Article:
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Open Debate About Auto Industry Loans Hijacked by Conservatives

Open Debate About Auto Industry Loans Hijacked by Conservatives

Conservative attacks on unions and their workers are preventing an honest discussion on the auto bailout, write David Madland and Nayla Kazzi.

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The government’s likely intervention in the auto industry—announced in a tentative agreement reached this weekend between the White House and Congress—calls for vigorous, honest debate about whether and on what terms the auto companies should be provided government assistance. Unfortunately, the debate has been hijacked by the untrue vitriol of conservative ideologues pushing their pre-existing political agenda to attack workers and their unions. These false charges deflect attention from the real, substantive conversation that the public deserves about the costs and benefits of action, and avoids any discussion of executive compensation or management’s accountability for their business decisions.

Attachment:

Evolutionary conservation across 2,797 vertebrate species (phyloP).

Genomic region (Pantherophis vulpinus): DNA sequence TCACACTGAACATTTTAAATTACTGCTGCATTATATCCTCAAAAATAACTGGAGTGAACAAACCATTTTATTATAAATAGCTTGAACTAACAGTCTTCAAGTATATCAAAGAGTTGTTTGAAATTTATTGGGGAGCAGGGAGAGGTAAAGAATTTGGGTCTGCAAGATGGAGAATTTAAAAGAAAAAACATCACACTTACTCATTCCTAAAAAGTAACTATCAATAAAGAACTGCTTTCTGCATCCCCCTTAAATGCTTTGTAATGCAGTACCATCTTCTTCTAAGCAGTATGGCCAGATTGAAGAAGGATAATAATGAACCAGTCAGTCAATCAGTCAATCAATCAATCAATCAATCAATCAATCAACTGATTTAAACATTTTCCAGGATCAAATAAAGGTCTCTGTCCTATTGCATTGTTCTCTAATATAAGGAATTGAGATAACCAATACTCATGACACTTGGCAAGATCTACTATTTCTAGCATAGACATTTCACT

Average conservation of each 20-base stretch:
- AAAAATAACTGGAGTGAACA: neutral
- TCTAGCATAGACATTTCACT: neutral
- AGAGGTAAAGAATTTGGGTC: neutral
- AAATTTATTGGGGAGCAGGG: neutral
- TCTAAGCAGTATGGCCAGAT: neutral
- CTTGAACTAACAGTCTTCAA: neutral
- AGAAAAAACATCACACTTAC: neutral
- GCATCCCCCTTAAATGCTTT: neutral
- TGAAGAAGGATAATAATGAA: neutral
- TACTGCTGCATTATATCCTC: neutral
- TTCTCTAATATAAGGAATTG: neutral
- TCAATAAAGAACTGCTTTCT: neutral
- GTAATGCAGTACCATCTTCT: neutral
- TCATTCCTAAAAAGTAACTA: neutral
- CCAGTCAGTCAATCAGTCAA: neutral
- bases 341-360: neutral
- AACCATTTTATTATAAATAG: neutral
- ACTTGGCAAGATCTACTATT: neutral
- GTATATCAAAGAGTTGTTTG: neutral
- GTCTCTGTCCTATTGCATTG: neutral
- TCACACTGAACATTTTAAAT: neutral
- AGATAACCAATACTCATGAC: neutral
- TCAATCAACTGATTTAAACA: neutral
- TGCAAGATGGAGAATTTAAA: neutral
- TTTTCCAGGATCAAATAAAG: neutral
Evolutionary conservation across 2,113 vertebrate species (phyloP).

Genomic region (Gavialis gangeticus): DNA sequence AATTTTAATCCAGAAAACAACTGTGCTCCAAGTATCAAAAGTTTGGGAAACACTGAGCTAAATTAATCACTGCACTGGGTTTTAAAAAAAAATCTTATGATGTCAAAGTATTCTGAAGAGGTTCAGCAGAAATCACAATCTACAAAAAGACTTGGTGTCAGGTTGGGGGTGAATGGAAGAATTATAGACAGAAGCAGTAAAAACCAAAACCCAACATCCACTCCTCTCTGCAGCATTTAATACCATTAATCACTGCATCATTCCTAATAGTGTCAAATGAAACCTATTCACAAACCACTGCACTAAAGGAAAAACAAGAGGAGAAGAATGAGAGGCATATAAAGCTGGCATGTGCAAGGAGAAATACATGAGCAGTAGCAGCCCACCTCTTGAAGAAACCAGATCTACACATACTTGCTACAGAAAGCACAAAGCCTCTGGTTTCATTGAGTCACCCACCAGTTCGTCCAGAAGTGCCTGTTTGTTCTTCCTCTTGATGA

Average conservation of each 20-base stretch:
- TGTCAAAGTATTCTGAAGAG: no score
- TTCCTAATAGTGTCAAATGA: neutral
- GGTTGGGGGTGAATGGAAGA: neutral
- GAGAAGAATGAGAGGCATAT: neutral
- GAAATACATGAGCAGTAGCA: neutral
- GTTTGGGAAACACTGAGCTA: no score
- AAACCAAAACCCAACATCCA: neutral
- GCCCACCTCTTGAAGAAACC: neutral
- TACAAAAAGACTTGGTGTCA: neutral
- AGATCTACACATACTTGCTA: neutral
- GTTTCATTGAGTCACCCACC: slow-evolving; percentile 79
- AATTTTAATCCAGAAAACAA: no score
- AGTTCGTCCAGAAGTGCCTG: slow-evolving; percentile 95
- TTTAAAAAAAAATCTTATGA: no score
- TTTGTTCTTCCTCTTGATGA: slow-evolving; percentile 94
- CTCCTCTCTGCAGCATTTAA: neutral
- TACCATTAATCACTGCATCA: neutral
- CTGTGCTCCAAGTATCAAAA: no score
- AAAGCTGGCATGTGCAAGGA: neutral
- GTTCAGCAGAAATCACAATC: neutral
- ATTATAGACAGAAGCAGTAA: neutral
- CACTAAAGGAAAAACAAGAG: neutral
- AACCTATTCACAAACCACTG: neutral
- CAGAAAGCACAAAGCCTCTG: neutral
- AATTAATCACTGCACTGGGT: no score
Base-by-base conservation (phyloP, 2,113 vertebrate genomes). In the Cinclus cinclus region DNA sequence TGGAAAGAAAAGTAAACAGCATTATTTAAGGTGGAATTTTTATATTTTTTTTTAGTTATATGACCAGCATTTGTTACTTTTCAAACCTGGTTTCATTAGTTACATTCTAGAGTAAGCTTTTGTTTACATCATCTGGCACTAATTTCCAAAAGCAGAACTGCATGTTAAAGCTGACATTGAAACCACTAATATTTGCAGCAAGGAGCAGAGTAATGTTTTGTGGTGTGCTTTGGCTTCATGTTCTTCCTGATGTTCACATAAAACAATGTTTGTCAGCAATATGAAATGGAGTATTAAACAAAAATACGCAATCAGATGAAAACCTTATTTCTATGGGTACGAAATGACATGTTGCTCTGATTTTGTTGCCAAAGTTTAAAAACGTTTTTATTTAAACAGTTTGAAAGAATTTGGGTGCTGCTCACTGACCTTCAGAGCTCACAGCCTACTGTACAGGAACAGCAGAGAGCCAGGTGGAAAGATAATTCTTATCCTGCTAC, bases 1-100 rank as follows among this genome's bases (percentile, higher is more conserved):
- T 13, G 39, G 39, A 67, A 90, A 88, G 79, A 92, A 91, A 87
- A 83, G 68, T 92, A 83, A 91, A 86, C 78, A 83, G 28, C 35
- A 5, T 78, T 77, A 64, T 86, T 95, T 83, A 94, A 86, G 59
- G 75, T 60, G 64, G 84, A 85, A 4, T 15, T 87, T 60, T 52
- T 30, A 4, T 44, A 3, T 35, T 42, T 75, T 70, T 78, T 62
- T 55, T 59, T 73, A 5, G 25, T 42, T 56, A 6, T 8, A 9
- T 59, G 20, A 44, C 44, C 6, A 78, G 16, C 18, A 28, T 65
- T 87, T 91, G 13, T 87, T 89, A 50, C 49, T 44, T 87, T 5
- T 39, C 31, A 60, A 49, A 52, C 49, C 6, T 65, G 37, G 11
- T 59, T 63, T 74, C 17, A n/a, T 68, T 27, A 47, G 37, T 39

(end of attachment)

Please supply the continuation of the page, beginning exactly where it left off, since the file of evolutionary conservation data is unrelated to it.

Clearly, action is needed. The collapse of the U.S. auto industry would reduce tax revenue by $150 billion per year, according to one estimate, and it would put 3 million American jobs at risk in an economy that has already shed nearly 2 million jobs this year. These severe consequences, in addition to the national security concerns of losing our manufacturing base, the potential to transform the U.S. auto industry into an alternative energy leader, and the need to be consistent and not apply a double standard to the auto industry and the financial sector, make government intervention—on the right terms—the right thing to do.

It is crucial, given the gravity of the consequences, that the conversation move beyond the conservatives’ petty, misleading charges to a more honest discussion of the facts. The truth is the United Auto Workers, or UAW, is not primarily responsible for the current state of the auto industry. Rather, they have been a reasonable, productive partner in the industry’s efforts to restructure.

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David Madland

Senior Fellow; Senior Adviser, American Worker Project